In the Sandbox, Thinking Outside the School Box

January 22, 2015 by John Andrew Williams

During my recent trip to Dubai, I had a chance to meet with several families to talk all things homeschool. We also had a chance to screen the documentary Class Dismissed, A Film About Learning Outside the Classroom.

(Full disclosure: my wife and I homeschool our two daughters, ages 8 and 5. We went as a family to see the Portland debut this Fall. It rocked. Afterwards I had the chance to speak with Jeremy Stuart, the director of the film, and we set up a screening in Dubai for a homeschool family there.)

The documentary explores the methods and actualities that families go through when they take education into their own hands and out of the traditional classroom structure.

The film is a great starting point for thinking about the limits of our educational system, and how applicable these concerns are internationally.

And really, when you consider the amount of time students are out of school for the summer, every family is a homeschool family.

Witnessing the reactions to the film that homeschoolers in Dubai were having, and speaking to them about it, made it clear how similar the need, structure, and functions of homeschooling is across cultures. While the reasons to homeschool may differ—religious, academic, or to further develop personal and emotional intelligence—the nuts and bolts, daily schedule, and mindset to homeschooling, were remarkably similar.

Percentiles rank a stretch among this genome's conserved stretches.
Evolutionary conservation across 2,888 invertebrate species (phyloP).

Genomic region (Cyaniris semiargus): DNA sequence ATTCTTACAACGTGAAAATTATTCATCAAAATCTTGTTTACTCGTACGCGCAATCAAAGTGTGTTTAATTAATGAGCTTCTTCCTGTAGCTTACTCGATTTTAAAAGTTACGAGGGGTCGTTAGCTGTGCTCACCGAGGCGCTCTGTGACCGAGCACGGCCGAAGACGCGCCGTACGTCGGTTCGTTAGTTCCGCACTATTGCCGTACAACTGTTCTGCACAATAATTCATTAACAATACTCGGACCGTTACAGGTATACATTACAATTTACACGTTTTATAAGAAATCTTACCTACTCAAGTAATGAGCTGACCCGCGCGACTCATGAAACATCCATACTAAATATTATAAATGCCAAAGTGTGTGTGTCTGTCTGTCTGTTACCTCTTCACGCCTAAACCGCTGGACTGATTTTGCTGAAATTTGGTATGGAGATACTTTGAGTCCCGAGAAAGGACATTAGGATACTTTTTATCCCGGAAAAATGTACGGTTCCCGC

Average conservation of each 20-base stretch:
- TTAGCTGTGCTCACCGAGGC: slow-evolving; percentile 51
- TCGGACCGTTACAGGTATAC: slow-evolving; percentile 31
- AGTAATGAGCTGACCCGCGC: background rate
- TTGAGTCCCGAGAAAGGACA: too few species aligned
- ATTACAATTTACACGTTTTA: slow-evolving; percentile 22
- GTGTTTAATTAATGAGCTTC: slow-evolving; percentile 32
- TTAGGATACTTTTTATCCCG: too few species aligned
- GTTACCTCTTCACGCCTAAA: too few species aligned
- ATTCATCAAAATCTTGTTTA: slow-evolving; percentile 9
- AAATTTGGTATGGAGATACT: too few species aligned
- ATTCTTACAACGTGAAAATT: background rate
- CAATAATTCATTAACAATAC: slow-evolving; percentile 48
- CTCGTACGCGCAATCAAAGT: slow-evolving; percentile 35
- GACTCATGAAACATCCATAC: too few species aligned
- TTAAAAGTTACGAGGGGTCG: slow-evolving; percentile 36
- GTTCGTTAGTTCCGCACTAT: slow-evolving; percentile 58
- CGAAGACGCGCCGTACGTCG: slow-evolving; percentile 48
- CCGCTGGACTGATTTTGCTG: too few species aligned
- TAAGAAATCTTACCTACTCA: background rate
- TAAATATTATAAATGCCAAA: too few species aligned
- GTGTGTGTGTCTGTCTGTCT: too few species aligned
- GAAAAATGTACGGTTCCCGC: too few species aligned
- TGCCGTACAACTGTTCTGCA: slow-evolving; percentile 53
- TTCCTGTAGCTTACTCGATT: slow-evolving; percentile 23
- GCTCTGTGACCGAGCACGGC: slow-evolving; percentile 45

Some of what makes Dubai unique is the large population of people who have traveled extensively around the world. These are 3rd culture kids who are growing up in a culture different from the one that their parents grew up in.

We’re considering moving to Spain for a full academic year (in about 2 years!) to further learn the language and set up a European headquarters for Academic Life Coaching. The topic of alternative education is one that I care deeply about both personally and professionally, and what I’ve learned through comparing the US and the UAE experience is that people—no matter the culture of the background—have remarkably similar motivation structures. The main points I find in this discussion are:

  1. Human beings are designed to be creative and productive. It’s our natural state to get things done. We don’t need grades to get us going.
  2. Schedules and lists are absolutely helpful.
  3. Having children generate their own goals is awesome.
  4. People are social beings, and with the availability of various technologies homeschoolers will friend other homeschoolers, creating an ever-expanding network.

Also read: The Brain Science of Success

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